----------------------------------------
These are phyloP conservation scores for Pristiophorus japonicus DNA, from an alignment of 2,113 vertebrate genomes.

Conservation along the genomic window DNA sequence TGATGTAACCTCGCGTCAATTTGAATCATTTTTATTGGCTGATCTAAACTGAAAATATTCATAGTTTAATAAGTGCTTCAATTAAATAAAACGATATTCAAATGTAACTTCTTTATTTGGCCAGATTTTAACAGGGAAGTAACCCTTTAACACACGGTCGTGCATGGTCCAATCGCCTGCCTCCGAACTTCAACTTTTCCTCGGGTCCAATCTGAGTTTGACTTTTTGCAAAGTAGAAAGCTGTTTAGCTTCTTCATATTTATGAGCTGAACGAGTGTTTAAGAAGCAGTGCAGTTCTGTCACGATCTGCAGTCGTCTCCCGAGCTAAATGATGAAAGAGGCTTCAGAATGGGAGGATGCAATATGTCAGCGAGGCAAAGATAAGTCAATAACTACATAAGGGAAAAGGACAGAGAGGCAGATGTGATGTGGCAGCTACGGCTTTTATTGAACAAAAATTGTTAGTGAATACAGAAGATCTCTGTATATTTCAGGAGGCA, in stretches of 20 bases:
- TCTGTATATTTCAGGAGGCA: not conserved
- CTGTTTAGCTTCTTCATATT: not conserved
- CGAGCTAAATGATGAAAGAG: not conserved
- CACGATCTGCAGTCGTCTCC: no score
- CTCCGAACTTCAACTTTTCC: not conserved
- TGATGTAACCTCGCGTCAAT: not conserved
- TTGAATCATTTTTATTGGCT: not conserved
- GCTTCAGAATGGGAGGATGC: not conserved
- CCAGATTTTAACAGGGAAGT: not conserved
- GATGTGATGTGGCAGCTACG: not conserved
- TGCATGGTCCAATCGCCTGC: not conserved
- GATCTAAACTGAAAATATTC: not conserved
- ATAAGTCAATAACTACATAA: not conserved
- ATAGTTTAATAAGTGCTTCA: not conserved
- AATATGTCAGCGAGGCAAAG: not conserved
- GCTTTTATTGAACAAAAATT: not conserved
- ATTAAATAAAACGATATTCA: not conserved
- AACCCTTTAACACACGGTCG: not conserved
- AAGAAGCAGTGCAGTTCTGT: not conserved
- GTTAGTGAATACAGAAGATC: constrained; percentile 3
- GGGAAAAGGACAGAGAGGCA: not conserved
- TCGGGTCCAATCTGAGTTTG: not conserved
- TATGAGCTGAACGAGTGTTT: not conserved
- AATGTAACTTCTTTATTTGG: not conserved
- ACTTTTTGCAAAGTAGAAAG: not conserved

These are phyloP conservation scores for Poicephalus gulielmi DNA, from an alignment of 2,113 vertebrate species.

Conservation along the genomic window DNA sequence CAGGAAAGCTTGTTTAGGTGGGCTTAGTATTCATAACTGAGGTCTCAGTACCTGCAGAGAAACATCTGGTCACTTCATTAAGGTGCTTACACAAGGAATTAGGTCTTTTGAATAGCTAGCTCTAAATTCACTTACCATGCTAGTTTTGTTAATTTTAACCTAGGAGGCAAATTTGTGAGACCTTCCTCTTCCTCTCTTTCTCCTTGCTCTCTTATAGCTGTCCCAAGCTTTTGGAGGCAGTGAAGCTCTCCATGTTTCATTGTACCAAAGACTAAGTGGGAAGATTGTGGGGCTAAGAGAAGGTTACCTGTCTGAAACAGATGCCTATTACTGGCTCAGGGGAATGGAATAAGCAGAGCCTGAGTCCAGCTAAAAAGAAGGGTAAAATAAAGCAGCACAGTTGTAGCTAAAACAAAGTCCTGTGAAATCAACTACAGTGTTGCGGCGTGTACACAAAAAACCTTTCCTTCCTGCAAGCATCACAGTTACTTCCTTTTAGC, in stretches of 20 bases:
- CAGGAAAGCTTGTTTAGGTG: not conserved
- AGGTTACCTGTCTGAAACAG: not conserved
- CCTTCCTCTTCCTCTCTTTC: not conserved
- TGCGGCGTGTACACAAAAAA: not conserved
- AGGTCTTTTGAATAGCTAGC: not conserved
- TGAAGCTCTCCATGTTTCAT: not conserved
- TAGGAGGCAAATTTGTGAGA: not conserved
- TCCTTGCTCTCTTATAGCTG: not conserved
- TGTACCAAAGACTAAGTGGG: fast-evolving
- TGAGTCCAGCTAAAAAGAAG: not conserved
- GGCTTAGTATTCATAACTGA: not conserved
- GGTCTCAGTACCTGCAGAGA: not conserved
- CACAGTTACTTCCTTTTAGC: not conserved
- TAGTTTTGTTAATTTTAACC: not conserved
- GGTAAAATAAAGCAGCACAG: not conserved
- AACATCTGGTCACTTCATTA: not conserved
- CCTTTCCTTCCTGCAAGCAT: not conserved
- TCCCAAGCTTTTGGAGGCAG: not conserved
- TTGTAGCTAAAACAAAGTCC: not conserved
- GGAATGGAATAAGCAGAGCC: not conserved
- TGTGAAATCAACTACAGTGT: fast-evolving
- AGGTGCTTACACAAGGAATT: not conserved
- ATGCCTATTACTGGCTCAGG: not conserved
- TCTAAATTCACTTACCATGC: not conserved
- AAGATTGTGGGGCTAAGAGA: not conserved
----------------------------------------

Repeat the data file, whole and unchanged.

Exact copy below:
These are phyloP conservation scores for Pristiophorus japonicus DNA, from an alignment of 2,113 vertebrate genomes.

Conservation along the genomic window DNA sequence TGATGTAACCTCGCGTCAATTTGAATCATTTTTATTGGCTGATCTAAACTGAAAATATTCATAGTTTAATAAGTGCTTCAATTAAATAAAACGATATTCAAATGTAACTTCTTTATTTGGCCAGATTTTAACAGGGAAGTAACCCTTTAACACACGGTCGTGCATGGTCCAATCGCCTGCCTCCGAACTTCAACTTTTCCTCGGGTCCAATCTGAGTTTGACTTTTTGCAAAGTAGAAAGCTGTTTAGCTTCTTCATATTTATGAGCTGAACGAGTGTTTAAGAAGCAGTGCAGTTCTGTCACGATCTGCAGTCGTCTCCCGAGCTAAATGATGAAAGAGGCTTCAGAATGGGAGGATGCAATATGTCAGCGAGGCAAAGATAAGTCAATAACTACATAAGGGAAAAGGACAGAGAGGCAGATGTGATGTGGCAGCTACGGCTTTTATTGAACAAAAATTGTTAGTGAATACAGAAGATCTCTGTATATTTCAGGAGGCA, in stretches of 20 bases:
- TCTGTATATTTCAGGAGGCA: not conserved
- CTGTTTAGCTTCTTCATATT: not conserved
- CGAGCTAAATGATGAAAGAG: not conserved
- CACGATCTGCAGTCGTCTCC: no score
- CTCCGAACTTCAACTTTTCC: not conserved
- TGATGTAACCTCGCGTCAAT: not conserved
- TTGAATCATTTTTATTGGCT: not conserved
- GCTTCAGAATGGGAGGATGC: not conserved
- CCAGATTTTAACAGGGAAGT: not conserved
- GATGTGATGTGGCAGCTACG: not conserved
- TGCATGGTCCAATCGCCTGC: not conserved
- GATCTAAACTGAAAATATTC: not conserved
- ATAAGTCAATAACTACATAA: not conserved
- ATAGTTTAATAAGTGCTTCA: not conserved
- AATATGTCAGCGAGGCAAAG: not conserved
- GCTTTTATTGAACAAAAATT: not conserved
- ATTAAATAAAACGATATTCA: not conserved
- AACCCTTTAACACACGGTCG: not conserved
- AAGAAGCAGTGCAGTTCTGT: not conserved
- GTTAGTGAATACAGAAGATC: constrained; percentile 3
- GGGAAAAGGACAGAGAGGCA: not conserved
- TCGGGTCCAATCTGAGTTTG: not conserved
- TATGAGCTGAACGAGTGTTT: not conserved
- AATGTAACTTCTTTATTTGG: not conserved
- ACTTTTTGCAAAGTAGAAAG: not conserved

These are phyloP conservation scores for Poicephalus gulielmi DNA, from an alignment of 2,113 vertebrate species.

Conservation along the genomic window DNA sequence CAGGAAAGCTTGTTTAGGTGGGCTTAGTATTCATAACTGAGGTCTCAGTACCTGCAGAGAAACATCTGGTCACTTCATTAAGGTGCTTACACAAGGAATTAGGTCTTTTGAATAGCTAGCTCTAAATTCACTTACCATGCTAGTTTTGTTAATTTTAACCTAGGAGGCAAATTTGTGAGACCTTCCTCTTCCTCTCTTTCTCCTTGCTCTCTTATAGCTGTCCCAAGCTTTTGGAGGCAGTGAAGCTCTCCATGTTTCATTGTACCAAAGACTAAGTGGGAAGATTGTGGGGCTAAGAGAAGGTTACCTGTCTGAAACAGATGCCTATTACTGGCTCAGGGGAATGGAATAAGCAGAGCCTGAGTCCAGCTAAAAAGAAGGGTAAAATAAAGCAGCACAGTTGTAGCTAAAACAAAGTCCTGTGAAATCAACTACAGTGTTGCGGCGTGTACACAAAAAACCTTTCCTTCCTGCAAGCATCACAGTTACTTCCTTTTAGC, in stretches of 20 bases:
- CAGGAAAGCTTGTTTAGGTG: not conserved
- AGGTTACCTGTCTGAAACAG: not conserved
- CCTTCCTCTTCCTCTCTTTC: not conserved
- TGCGGCGTGTACACAAAAAA: not conserved
- AGGTCTTTTGAATAGCTAGC: not conserved
- TGAAGCTCTCCATGTTTCAT: not conserved
- TAGGAGGCAAATTTGTGAGA: not conserved
- TCCTTGCTCTCTTATAGCTG: not conserved
- TGTACCAAAGACTAAGTGGG: fast-evolving
- TGAGTCCAGCTAAAAAGAAG: not conserved
- GGCTTAGTATTCATAACTGA: not conserved
- GGTCTCAGTACCTGCAGAGA: not conserved
- CACAGTTACTTCCTTTTAGC: not conserved
- TAGTTTTGTTAATTTTAACC: not conserved
- GGTAAAATAAAGCAGCACAG: not conserved
- AACATCTGGTCACTTCATTA: not conserved
- CCTTTCCTTCCTGCAAGCAT: not conserved
- TCCCAAGCTTTTGGAGGCAG: not conserved
- TTGTAGCTAAAACAAAGTCC: not conserved
- GGAATGGAATAAGCAGAGCC: not conserved
- TGTGAAATCAACTACAGTGT: fast-evolving
- AGGTGCTTACACAAGGAATT: not conserved
- ATGCCTATTACTGGCTCAGG: not conserved
- TCTAAATTCACTTACCATGC: not conserved
- AAGATTGTGGGGCTAAGAGA: not conserved